Moving off campus can sound like an appealing option for college students. No more eating off the meal plan, dealing with awkward RAs or abiding by open dorm hours. Nevertheless, students can sometimes run into several obstacles when it comes to getting the keys of their new apartment.
Senior Hilary Eash began to look for her own place to share off campus during the last semester of her junior year. After her first living plans fell through on the last day of finals, she wasted no time and by the end of the summer had booked a place to live in.
Unfortunately things did not go accordingly and due to health reasons she moved out during finals last semester.
Currently Eash is proud to report that not only is she living with the parents of a staff member but she is also in a healthy environment.
“They not only treat me like a daughter but are also supportive of me and that helps a lot,” she said.
According to director of housing Andre Broquard, students must live up to six semesters on campus, with the exception of being married or living with parents, before making the choice to reside off campus.
Though the University is at full housing capacity Broquard said there is still room on campus for upperclassmen who decide to stay. This is possible through a balance that is created when students depart after graduation and the size of the freshmen class. As of right now there are 916 students living in campus housing, which is 23 less than last semester.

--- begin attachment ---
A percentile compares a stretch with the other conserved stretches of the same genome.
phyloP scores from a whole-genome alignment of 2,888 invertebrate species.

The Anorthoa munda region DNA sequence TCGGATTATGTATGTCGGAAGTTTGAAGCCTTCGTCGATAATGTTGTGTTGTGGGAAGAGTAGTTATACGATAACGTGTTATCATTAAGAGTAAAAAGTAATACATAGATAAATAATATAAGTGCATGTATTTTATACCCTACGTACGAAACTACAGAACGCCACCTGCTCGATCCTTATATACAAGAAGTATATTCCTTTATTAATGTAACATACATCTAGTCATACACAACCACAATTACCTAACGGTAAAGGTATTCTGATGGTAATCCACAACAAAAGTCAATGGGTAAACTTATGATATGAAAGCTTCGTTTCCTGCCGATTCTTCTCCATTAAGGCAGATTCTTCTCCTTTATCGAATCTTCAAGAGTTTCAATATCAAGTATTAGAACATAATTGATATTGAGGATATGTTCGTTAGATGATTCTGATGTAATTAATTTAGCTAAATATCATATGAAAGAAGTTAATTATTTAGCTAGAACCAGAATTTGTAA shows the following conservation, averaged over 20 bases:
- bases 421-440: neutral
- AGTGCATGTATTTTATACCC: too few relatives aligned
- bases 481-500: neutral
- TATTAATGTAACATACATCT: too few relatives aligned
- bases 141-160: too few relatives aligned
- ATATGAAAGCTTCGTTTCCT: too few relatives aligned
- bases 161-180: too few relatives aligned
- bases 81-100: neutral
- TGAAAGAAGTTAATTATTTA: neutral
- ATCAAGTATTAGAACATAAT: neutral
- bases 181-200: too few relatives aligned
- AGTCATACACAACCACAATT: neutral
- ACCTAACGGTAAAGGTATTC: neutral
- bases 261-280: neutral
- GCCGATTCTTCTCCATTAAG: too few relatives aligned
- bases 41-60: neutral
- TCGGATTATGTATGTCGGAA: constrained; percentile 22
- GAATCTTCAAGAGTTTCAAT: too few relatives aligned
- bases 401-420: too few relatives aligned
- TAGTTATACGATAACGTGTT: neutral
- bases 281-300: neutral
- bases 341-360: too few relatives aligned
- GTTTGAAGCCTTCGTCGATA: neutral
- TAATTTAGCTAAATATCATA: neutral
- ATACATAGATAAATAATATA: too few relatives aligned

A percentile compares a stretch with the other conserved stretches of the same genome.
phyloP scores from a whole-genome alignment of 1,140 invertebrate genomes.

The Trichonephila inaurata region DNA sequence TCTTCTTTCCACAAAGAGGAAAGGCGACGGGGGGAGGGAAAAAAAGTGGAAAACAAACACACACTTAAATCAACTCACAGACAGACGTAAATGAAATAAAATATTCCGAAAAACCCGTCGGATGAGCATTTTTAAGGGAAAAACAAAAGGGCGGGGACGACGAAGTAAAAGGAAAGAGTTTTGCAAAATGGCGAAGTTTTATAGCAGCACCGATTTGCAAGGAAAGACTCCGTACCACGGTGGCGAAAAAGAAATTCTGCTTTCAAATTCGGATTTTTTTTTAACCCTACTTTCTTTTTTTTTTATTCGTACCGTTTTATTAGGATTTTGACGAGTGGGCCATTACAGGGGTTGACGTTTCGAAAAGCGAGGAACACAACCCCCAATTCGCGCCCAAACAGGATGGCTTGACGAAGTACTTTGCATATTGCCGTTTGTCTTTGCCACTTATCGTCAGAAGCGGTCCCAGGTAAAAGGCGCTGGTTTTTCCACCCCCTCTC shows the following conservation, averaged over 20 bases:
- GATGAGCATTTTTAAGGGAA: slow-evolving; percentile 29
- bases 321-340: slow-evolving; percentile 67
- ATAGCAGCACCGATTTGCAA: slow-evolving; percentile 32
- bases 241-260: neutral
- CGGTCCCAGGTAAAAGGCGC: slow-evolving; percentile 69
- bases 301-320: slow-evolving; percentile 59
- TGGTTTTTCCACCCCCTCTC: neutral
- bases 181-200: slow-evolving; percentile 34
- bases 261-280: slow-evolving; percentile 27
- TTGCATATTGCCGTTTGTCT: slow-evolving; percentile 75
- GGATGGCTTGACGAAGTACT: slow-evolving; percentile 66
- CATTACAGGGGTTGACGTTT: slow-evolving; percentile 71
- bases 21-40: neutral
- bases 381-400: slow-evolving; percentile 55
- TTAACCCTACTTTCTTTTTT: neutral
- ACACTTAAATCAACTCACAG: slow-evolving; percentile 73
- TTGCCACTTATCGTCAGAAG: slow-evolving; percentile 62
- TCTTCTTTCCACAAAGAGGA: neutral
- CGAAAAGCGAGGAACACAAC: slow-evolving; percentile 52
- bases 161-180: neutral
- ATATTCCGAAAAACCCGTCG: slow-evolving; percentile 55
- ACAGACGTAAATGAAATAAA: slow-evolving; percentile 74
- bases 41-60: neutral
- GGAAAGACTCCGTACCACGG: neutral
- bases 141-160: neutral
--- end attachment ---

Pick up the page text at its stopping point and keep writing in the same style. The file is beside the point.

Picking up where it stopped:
In the past the school has tried to accommodate the needs of seniors by offering a declining meal plan to those that have 90 hours or more. According to Broquard, seniors deciding to stay on campus have a greater convenience because they do not have to pay for room and board for the months of June and July.
“Eight to nine month leases are not common, usually students have to sign for the full 12 months,” he said.
As far as talk of building more apartment-style housing, he said they are just in the preliminary conversation stage. Plans to build will not occur until the Board of Directors and President Pollard give the approval.
Though Eash’s transition has been a rough one, she said it has definitely been worth it to finally have a “sanctuary” where she can come after a rough day.
She advises students to not only find a group of encouraging individuals to live with but also to look at the place before agreeing.
“You want to have a place where you can relax and do homework with ease,” she said. “But above all you want to live with a group of friends that will support and encourage you.”